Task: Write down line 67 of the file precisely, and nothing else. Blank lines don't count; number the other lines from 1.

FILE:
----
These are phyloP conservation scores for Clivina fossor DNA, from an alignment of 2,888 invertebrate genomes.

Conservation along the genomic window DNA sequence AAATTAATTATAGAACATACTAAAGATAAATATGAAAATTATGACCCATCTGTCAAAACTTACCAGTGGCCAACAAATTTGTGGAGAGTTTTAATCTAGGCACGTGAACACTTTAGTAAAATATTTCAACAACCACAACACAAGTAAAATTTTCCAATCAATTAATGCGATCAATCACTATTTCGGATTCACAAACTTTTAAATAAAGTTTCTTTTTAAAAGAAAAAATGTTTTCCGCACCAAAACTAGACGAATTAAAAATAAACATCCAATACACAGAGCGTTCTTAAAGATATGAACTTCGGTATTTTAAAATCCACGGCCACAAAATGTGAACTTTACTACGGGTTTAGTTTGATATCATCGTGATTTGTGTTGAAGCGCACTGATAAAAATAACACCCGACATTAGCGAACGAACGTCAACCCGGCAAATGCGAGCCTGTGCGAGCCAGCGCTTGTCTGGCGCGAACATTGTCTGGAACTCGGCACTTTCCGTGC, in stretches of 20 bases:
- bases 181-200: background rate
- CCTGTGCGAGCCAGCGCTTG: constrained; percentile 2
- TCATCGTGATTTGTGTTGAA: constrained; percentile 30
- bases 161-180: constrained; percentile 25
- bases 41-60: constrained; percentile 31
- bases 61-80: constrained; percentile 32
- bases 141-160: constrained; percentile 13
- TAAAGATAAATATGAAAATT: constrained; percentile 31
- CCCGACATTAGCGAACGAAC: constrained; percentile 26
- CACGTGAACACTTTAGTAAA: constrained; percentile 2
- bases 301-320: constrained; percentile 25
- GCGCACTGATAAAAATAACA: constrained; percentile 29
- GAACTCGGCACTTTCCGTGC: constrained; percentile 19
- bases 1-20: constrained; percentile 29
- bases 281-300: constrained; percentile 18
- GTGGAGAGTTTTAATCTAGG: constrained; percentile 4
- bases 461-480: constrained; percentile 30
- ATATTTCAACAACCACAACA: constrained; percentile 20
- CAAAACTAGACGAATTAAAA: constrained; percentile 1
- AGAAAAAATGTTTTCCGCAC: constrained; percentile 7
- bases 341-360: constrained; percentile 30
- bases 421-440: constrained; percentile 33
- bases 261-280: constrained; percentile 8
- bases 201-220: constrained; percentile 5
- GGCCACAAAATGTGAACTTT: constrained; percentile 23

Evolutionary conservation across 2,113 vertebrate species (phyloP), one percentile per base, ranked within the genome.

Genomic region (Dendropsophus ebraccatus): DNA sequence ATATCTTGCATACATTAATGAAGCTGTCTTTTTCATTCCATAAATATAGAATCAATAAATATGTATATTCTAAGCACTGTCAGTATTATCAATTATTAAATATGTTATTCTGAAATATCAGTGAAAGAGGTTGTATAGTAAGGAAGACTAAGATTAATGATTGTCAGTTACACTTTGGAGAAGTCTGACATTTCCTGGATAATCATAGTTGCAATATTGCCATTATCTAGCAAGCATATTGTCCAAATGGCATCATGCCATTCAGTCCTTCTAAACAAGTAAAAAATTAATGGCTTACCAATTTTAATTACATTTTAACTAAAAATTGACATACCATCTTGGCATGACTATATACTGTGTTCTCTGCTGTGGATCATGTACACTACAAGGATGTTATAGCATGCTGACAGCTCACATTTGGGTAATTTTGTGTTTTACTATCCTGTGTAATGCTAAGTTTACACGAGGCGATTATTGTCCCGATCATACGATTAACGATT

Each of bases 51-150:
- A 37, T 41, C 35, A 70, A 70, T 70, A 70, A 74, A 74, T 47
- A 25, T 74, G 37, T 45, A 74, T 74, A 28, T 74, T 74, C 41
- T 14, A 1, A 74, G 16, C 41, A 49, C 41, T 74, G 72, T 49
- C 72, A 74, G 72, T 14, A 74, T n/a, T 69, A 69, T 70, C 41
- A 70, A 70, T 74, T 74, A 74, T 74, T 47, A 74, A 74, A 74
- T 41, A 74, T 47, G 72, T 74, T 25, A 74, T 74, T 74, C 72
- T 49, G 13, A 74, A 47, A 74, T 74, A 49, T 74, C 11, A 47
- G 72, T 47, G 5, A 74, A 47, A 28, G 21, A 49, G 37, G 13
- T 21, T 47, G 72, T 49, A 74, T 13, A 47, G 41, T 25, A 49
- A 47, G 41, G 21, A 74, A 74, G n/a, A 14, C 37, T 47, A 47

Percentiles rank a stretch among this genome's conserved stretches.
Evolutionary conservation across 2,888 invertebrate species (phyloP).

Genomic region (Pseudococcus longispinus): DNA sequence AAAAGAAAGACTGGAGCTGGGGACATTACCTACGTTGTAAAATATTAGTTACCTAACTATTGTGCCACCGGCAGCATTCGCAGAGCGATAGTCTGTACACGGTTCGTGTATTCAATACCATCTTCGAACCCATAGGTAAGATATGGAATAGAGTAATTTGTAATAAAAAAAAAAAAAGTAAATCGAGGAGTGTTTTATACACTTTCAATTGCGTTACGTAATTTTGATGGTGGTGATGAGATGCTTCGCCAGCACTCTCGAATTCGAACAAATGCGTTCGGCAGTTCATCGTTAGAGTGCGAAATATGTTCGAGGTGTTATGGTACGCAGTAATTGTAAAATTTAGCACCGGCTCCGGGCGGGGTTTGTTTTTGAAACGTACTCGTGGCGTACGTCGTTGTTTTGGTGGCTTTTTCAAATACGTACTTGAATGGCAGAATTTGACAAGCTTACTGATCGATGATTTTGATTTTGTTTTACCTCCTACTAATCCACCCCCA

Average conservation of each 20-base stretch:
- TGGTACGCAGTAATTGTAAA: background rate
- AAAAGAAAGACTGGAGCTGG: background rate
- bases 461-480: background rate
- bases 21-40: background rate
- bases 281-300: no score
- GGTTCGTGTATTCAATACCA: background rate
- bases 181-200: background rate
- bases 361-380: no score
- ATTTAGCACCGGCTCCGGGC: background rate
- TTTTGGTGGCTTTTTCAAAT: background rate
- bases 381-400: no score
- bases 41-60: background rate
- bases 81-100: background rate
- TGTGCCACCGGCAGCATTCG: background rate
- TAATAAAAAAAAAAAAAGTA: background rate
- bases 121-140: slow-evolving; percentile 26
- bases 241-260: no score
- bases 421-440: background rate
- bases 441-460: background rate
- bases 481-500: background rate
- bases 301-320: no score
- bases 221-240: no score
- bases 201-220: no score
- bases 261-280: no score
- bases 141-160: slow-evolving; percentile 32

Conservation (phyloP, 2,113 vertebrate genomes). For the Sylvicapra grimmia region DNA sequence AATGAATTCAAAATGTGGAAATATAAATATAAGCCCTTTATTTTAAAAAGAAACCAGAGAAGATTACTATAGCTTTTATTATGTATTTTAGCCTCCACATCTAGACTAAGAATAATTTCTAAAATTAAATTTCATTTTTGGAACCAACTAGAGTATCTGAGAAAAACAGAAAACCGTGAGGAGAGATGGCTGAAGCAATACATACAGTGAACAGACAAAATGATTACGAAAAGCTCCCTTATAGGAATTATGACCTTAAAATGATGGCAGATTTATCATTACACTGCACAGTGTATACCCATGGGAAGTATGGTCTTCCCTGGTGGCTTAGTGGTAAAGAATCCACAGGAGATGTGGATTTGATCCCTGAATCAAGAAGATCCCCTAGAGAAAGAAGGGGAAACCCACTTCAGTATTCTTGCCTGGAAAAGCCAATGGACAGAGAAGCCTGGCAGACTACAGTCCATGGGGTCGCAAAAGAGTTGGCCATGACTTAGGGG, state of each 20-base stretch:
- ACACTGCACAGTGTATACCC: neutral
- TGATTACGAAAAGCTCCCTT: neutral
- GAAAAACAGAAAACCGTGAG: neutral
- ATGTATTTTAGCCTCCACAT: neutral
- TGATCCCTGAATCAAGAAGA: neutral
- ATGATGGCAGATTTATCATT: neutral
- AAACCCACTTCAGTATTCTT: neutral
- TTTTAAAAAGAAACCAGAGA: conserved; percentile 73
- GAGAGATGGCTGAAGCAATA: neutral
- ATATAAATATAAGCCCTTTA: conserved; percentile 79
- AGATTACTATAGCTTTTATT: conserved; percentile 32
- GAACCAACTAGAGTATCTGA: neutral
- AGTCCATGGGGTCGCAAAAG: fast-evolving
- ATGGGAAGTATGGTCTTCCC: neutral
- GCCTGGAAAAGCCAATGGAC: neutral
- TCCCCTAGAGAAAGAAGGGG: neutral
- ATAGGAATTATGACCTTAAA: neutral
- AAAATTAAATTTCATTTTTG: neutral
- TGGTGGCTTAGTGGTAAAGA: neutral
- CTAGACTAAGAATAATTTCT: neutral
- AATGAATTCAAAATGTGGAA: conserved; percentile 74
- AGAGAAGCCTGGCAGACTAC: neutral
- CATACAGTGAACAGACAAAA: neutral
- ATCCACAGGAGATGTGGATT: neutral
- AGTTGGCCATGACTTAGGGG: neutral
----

- bases 201-220: no score